Hi! My name is Ruth, and I am the new graduate trainee at Christ Church library.
The first time I visited Christ Church, passing under the shadow of the somewhat imposing Tom tower, I was headed for my library graduate trainee interview. It felt great to return a few weeks later under more secured circumstances when I began my role this September.
The library at Christ Church is not quite visible from the main quad, but rests through an archway and around a corner in Peckwater Quad. It is the home of countless collections, artefacts, art works – and a surprisingly high number of globes.
Prior to applying for the library graduate trainee role, I completed a degree in English Language and Literature. After graduating I made various forays into art and culture scenes, with stints in a theatre and a photography gallery. The working library at Christ Church (that is, the ground floor of the main library) actually used to be a gallery, until the book collection grew too large and necessitated a tactical relocation of the art works next door to Christ Church’s Picture Gallery.
Several interesting artworks still remain in the working library, however, from paintings to figurines and busts. My time at the inquiry desk, for example, is spent with a rather standoffish colleague in the form of a portrait of Cardinal Wolsey, the founder of Christ Church (then Cardinal College). So far, he has steadfastly avoided eye contact and remains looking off to his left with a distinct primness, but I’m sure he’ll warm to me eventually.
Christ Church’s beautiful library holds the opportunity for endless discovery, and such an atmosphere
has characterised my time here so far. Over the last few weeks I’ve been going through a list of books that a departing Professor acquired for their teaching and studies over the course of their career. My task has been to ascertain what texts from this list the library already has a copy of, and where we might stand to improve our collection. Each book on the list provides a window into a potential obsession. I could tuck in to Andrew Dalby’s Siren Feasts: A History of Food and Gastronomy in Ancient Greece, or perhaps take my chances with Esther Eidinow’s Oracles, Curses and Risk Among the Ancient Greeks. Or maybe, on a drowsier day, muse over William Harris’s Dreams and Experience in Classical Antiquity. These are just a few of the particularly tempting titles I’ve come across on this project so far. Each one plays a part in portraying not just a career, but all the different routes and rabbit holes a subject holds within itself.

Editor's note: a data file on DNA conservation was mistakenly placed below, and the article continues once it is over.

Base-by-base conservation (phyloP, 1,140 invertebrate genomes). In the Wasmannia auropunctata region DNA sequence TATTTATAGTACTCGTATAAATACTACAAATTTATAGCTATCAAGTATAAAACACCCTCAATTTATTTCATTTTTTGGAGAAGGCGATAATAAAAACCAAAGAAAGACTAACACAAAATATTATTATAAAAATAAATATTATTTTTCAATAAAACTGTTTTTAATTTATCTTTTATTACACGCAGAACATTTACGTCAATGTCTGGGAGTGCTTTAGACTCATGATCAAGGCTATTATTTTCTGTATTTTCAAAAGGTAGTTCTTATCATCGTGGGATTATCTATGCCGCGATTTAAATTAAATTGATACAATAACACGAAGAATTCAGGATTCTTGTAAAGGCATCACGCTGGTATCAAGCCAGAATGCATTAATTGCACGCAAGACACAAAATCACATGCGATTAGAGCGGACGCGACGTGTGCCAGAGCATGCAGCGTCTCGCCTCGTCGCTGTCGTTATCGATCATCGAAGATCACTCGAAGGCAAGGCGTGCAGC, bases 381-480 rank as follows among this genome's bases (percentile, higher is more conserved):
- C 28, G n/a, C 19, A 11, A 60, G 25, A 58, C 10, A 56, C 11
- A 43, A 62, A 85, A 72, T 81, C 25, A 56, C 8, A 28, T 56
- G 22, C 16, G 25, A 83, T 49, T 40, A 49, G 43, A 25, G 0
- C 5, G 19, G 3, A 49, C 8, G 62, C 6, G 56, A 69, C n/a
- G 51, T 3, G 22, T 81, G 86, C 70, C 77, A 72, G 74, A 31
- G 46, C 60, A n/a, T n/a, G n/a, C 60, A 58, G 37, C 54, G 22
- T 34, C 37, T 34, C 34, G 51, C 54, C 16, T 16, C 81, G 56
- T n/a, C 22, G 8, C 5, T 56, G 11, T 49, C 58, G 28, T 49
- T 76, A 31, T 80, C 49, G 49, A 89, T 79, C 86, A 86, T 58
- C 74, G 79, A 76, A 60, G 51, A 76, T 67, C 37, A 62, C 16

Another aspect of library life that I’ve been getting involved with at Christ Church is book processing. As new books arrive at the library they undergo a baptism of sorts – steps include cataloguing, covering, stamping and eventually shelving. The book covering, that protects the cover of a paperback with plastic so as to give it a fighting chance of survival out on the shelves and in students rucksacks. It is also nostalgically reminiscent of covering my exercise books when I was at school…
For some hardbacks in Christ Church’s collection, care has to be a little more retroactive. I’ve really enjoyed getting the chance to repair the odd wounded tome with the delightfully named ‘Oxford hollow’. This is essentially a tube fashioned from card that when placed in the spine supports both the spine and the text block without sticking them together. This allows for both strength and flexibility and therefore makes the book less vulnerable to further damage.
I have already experienced so many fascinating aspects of the library world thanks to my lovely colleagues at Christ Church, but know I’ve only just scratched the surface – I’m really looking forward to discovering what the rest of this traineeship has in store!